• Kristin Perissinotto

Has 2020 killed new years’ resolutions?

For the first time, I have not heard one single soul talk about new year’s resolutions. I haven’t even seen the usual amount of iffy diet and exercise routines being advertised on social media. I don’t know if it’s because people are re-using their abandoned resos from 2020, or if the year was just traumatic enough to make us rethink the whole concept.

Photo by Isaac Smith via Unsplash

I haven’t been one for resolutions for a number of years. I’m not a fan of new years overall, having had a few too many traumatic NYE nights. I stayed up to watch the clock tick over last night, but it’s been the first time I’ve seen in the new year for a couple of years. And I was in bed. And I was soundly asleep by 12:10am.

After a wave of ‘good riddance 2020’ posts around the start of December, then another wave of ‘just because it’s new year, nothing’s going to change’ talk shortly after, I think the world collectively burnt out. I saw a rise of people staying in this NYE on my feeds, and not just because of the pandemic.

While some people like the freshness of a new year, resolutions appear to be phasing out. There is more of a focus on goal setting or seasonal changes that align with the start of a new school or uni semester, or a new job.

While I’ve been writing, I’ve been thinking. Are resolutions for people who are unhappy? Are they a way for people to feel as though they’re claiming their life back, getting ‘back on track’? Most resos have some kind of tie to what society tells us is success. Weight loss, money gain, less alcohol, more books, taking up meditation, quitting chocolate.

The more I think about it, the more I’m feeling that resolutions are often about capitalism. How many times have you bought something in order to start fresh, or change your life. Activewear, planners, health foods, and gym memberships are some of the worst offenders. Many resolutions, and the ads that surround them, prey on the disenfranchised or susceptible.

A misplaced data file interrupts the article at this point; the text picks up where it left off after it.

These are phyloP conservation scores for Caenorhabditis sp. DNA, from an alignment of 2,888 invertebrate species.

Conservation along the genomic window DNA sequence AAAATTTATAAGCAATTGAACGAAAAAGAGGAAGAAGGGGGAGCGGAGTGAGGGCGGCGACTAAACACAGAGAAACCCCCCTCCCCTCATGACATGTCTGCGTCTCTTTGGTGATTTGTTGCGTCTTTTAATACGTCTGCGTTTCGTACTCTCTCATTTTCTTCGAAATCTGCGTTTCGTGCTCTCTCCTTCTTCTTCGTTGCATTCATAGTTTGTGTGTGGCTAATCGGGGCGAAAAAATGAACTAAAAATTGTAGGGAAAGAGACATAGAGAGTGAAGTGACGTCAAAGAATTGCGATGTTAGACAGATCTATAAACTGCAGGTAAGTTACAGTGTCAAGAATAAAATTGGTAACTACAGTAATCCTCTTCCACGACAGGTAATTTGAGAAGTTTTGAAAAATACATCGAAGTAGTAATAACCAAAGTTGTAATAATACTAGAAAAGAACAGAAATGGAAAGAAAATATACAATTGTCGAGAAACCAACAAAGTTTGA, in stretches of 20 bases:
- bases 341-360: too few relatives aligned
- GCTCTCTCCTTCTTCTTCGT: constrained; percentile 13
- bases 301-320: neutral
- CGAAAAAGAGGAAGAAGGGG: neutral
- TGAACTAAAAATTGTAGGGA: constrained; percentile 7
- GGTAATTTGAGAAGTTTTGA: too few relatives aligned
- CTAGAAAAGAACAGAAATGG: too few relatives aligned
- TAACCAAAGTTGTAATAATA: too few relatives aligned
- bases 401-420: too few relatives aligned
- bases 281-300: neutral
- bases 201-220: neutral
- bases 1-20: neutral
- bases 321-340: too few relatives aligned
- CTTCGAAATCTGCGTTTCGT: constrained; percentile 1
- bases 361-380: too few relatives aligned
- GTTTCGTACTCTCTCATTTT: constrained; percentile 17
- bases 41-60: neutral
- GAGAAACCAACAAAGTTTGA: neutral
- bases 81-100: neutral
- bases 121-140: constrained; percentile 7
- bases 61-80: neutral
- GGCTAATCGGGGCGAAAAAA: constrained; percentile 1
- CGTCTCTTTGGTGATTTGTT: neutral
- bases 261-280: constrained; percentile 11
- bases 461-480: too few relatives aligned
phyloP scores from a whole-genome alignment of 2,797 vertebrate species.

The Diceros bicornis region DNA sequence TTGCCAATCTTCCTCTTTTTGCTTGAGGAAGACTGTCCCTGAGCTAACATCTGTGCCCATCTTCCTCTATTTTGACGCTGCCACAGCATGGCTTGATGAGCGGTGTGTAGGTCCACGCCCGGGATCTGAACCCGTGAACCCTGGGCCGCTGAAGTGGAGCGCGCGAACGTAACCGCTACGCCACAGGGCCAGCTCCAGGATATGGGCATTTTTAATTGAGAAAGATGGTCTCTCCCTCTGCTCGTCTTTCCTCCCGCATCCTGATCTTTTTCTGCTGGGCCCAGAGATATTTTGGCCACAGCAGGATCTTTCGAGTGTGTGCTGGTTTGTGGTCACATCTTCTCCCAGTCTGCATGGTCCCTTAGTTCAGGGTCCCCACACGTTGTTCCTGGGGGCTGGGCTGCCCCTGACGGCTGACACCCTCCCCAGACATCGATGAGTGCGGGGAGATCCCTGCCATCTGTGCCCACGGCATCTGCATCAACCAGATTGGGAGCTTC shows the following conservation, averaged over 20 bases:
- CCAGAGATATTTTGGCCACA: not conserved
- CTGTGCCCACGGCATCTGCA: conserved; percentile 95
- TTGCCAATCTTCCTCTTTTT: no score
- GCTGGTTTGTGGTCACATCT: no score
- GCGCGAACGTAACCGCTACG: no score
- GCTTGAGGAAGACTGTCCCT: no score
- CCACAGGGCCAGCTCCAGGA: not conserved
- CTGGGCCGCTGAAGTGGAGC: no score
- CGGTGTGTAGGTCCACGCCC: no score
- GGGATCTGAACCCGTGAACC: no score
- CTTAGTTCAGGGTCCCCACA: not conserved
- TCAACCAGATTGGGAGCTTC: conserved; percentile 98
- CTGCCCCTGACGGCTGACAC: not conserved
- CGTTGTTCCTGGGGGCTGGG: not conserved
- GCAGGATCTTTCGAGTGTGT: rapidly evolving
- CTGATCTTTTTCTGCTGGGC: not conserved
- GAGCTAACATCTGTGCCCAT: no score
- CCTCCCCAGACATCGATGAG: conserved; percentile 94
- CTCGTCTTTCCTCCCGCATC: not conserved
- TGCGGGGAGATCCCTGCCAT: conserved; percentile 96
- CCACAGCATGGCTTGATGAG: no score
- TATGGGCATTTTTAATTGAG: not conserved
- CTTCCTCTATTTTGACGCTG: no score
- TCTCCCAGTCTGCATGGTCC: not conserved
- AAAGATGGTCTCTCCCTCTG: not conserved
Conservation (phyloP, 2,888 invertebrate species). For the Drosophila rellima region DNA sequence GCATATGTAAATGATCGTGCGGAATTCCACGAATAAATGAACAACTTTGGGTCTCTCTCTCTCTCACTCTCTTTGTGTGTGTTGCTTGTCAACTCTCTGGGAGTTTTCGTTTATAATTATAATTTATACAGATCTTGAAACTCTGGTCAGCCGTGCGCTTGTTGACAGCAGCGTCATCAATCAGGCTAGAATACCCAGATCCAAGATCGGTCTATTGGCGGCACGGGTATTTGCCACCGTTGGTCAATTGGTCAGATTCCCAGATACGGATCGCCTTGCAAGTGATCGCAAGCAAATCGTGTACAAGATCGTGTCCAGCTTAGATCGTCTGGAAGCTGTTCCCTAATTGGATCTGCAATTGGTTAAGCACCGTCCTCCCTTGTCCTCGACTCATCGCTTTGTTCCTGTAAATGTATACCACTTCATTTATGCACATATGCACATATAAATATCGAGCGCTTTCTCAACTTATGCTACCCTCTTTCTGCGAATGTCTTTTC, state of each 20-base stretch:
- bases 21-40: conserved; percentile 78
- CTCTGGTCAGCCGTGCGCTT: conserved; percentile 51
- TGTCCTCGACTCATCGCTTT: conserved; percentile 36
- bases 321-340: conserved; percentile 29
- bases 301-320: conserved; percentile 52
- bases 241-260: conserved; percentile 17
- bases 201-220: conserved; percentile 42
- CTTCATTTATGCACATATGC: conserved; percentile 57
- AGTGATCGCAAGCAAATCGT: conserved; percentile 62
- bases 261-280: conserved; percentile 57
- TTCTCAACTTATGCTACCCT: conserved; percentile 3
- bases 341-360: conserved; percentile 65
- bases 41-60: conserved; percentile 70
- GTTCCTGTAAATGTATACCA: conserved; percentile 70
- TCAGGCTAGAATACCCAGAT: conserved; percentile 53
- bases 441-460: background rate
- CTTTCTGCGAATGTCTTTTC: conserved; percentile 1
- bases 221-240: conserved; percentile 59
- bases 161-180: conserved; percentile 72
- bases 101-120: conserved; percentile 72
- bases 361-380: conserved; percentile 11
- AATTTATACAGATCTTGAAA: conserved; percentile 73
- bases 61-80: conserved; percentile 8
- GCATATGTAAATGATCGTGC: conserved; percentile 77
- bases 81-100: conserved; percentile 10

2020 changed a lot of things. The pandemic has impacted the way we live and will continue to for a long time. The year was tiring, and at some points seemed never-ending. Maybe we’re just too exhausted to write our resolutions. Maybe they will be back for 2022. But I hope they aren’t. Time is a construct and the person you are on 31 December is the person you’ll be on 1 January.

That’s not to say goal setting can’t be productive. Lots of people thrive with set goals. I’m not one of them, but I know a few. I’m the person who operates best with spurts of energy and productivity, and I am comfortable abandoning goals and projects that don’t serve me. The idea of yearly (or even monthly) goals does not spark joy in me. In fact, it sparks dread.

2020 was pretty good to me overall. Or maybe that takes away my agency. I was good in 2020. I worked hard, and I was lucky enough to be minimally affected by COVID. So I won’t say good riddance to 2020, but I will say farewell to resolution setting.